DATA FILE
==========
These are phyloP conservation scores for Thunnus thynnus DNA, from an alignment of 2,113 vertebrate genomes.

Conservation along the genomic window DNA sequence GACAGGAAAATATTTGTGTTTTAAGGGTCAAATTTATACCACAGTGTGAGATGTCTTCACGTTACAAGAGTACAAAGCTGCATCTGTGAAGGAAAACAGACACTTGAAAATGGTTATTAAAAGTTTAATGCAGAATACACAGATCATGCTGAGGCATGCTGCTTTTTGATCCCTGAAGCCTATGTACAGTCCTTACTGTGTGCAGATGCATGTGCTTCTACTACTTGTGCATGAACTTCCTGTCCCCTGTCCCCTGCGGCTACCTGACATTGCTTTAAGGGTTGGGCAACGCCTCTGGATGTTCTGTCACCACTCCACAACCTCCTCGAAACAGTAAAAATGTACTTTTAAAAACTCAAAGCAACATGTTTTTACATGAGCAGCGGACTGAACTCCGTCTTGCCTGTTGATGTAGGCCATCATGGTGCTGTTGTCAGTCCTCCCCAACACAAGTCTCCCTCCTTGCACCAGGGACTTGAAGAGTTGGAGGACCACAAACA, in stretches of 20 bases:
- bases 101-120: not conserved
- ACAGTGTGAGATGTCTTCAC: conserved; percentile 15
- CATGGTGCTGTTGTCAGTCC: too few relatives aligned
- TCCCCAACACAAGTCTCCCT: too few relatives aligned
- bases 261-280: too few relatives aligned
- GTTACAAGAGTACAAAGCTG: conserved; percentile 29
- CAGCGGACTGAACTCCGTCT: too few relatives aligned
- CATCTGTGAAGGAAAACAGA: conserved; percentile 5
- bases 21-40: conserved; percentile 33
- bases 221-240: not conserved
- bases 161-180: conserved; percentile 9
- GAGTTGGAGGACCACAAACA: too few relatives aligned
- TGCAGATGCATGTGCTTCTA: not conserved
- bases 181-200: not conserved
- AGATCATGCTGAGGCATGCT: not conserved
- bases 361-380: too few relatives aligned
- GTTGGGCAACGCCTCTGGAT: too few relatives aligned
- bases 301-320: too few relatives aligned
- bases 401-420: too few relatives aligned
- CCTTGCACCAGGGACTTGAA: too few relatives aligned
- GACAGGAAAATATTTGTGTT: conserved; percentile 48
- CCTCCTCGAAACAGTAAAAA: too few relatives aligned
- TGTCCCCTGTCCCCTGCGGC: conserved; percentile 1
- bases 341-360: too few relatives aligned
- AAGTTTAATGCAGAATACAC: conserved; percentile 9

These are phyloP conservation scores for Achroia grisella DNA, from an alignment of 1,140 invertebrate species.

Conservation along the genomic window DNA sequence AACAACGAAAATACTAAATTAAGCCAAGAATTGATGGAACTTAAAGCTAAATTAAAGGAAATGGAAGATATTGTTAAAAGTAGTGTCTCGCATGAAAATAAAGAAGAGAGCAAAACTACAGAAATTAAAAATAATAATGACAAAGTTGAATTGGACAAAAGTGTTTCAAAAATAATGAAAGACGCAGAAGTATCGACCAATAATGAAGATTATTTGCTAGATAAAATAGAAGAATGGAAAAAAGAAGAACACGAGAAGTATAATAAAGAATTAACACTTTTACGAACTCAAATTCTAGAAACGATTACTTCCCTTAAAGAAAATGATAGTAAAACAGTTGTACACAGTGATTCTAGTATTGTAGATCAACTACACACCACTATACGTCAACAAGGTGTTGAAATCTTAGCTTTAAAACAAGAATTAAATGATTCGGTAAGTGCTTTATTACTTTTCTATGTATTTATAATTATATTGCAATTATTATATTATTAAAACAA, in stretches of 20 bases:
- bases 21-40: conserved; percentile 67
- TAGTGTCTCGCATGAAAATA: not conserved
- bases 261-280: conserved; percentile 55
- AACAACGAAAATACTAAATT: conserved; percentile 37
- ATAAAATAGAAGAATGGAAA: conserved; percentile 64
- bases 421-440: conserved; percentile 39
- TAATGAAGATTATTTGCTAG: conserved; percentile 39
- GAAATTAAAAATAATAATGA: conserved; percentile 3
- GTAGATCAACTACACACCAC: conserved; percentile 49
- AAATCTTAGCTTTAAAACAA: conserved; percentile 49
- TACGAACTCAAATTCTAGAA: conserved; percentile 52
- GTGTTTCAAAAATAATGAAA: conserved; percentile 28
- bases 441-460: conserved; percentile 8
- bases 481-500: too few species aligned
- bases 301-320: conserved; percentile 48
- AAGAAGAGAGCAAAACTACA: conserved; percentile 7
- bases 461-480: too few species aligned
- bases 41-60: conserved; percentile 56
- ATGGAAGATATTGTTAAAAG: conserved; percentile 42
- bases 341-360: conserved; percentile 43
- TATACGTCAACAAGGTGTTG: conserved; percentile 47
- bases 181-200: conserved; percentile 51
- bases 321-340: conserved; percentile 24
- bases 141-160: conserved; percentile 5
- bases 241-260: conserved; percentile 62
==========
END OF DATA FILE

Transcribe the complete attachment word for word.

These are phyloP conservation scores for Thunnus thynnus DNA, from an alignment of 2,113 vertebrate genomes.

Conservation along the genomic window DNA sequence GACAGGAAAATATTTGTGTTTTAAGGGTCAAATTTATACCACAGTGTGAGATGTCTTCACGTTACAAGAGTACAAAGCTGCATCTGTGAAGGAAAACAGACACTTGAAAATGGTTATTAAAAGTTTAATGCAGAATACACAGATCATGCTGAGGCATGCTGCTTTTTGATCCCTGAAGCCTATGTACAGTCCTTACTGTGTGCAGATGCATGTGCTTCTACTACTTGTGCATGAACTTCCTGTCCCCTGTCCCCTGCGGCTACCTGACATTGCTTTAAGGGTTGGGCAACGCCTCTGGATGTTCTGTCACCACTCCACAACCTCCTCGAAACAGTAAAAATGTACTTTTAAAAACTCAAAGCAACATGTTTTTACATGAGCAGCGGACTGAACTCCGTCTTGCCTGTTGATGTAGGCCATCATGGTGCTGTTGTCAGTCCTCCCCAACACAAGTCTCCCTCCTTGCACCAGGGACTTGAAGAGTTGGAGGACCACAAACA, in stretches of 20 bases:
- bases 101-120: not conserved
- ACAGTGTGAGATGTCTTCAC: conserved; percentile 15
- CATGGTGCTGTTGTCAGTCC: too few relatives aligned
- TCCCCAACACAAGTCTCCCT: too few relatives aligned
- bases 261-280: too few relatives aligned
- GTTACAAGAGTACAAAGCTG: conserved; percentile 29
- CAGCGGACTGAACTCCGTCT: too few relatives aligned
- CATCTGTGAAGGAAAACAGA: conserved; percentile 5
- bases 21-40: conserved; percentile 33
- bases 221-240: not conserved
- bases 161-180: conserved; percentile 9
- GAGTTGGAGGACCACAAACA: too few relatives aligned
- TGCAGATGCATGTGCTTCTA: not conserved
- bases 181-200: not conserved
- AGATCATGCTGAGGCATGCT: not conserved
- bases 361-380: too few relatives aligned
- GTTGGGCAACGCCTCTGGAT: too few relatives aligned
- bases 301-320: too few relatives aligned
- bases 401-420: too few relatives aligned
- CCTTGCACCAGGGACTTGAA: too few relatives aligned
- GACAGGAAAATATTTGTGTT: conserved; percentile 48
- CCTCCTCGAAACAGTAAAAA: too few relatives aligned
- TGTCCCCTGTCCCCTGCGGC: conserved; percentile 1
- bases 341-360: too few relatives aligned
- AAGTTTAATGCAGAATACAC: conserved; percentile 9

These are phyloP conservation scores for Achroia grisella DNA, from an alignment of 1,140 invertebrate species.

Conservation along the genomic window DNA sequence AACAACGAAAATACTAAATTAAGCCAAGAATTGATGGAACTTAAAGCTAAATTAAAGGAAATGGAAGATATTGTTAAAAGTAGTGTCTCGCATGAAAATAAAGAAGAGAGCAAAACTACAGAAATTAAAAATAATAATGACAAAGTTGAATTGGACAAAAGTGTTTCAAAAATAATGAAAGACGCAGAAGTATCGACCAATAATGAAGATTATTTGCTAGATAAAATAGAAGAATGGAAAAAAGAAGAACACGAGAAGTATAATAAAGAATTAACACTTTTACGAACTCAAATTCTAGAAACGATTACTTCCCTTAAAGAAAATGATAGTAAAACAGTTGTACACAGTGATTCTAGTATTGTAGATCAACTACACACCACTATACGTCAACAAGGTGTTGAAATCTTAGCTTTAAAACAAGAATTAAATGATTCGGTAAGTGCTTTATTACTTTTCTATGTATTTATAATTATATTGCAATTATTATATTATTAAAACAA, in stretches of 20 bases:
- bases 21-40: conserved; percentile 67
- TAGTGTCTCGCATGAAAATA: not conserved
- bases 261-280: conserved; percentile 55
- AACAACGAAAATACTAAATT: conserved; percentile 37
- ATAAAATAGAAGAATGGAAA: conserved; percentile 64
- bases 421-440: conserved; percentile 39
- TAATGAAGATTATTTGCTAG: conserved; percentile 39
- GAAATTAAAAATAATAATGA: conserved; percentile 3
- GTAGATCAACTACACACCAC: conserved; percentile 49
- AAATCTTAGCTTTAAAACAA: conserved; percentile 49
- TACGAACTCAAATTCTAGAA: conserved; percentile 52
- GTGTTTCAAAAATAATGAAA: conserved; percentile 28
- bases 441-460: conserved; percentile 8
- bases 481-500: too few species aligned
- bases 301-320: conserved; percentile 48
- AAGAAGAGAGCAAAACTACA: conserved; percentile 7
- bases 461-480: too few species aligned
- bases 41-60: conserved; percentile 56
- ATGGAAGATATTGTTAAAAG: conserved; percentile 42
- bases 341-360: conserved; percentile 43
- TATACGTCAACAAGGTGTTG: conserved; percentile 47
- bases 181-200: conserved; percentile 51
- bases 321-340: conserved; percentile 24
- bases 141-160: conserved; percentile 5
- bases 241-260: conserved; percentile 62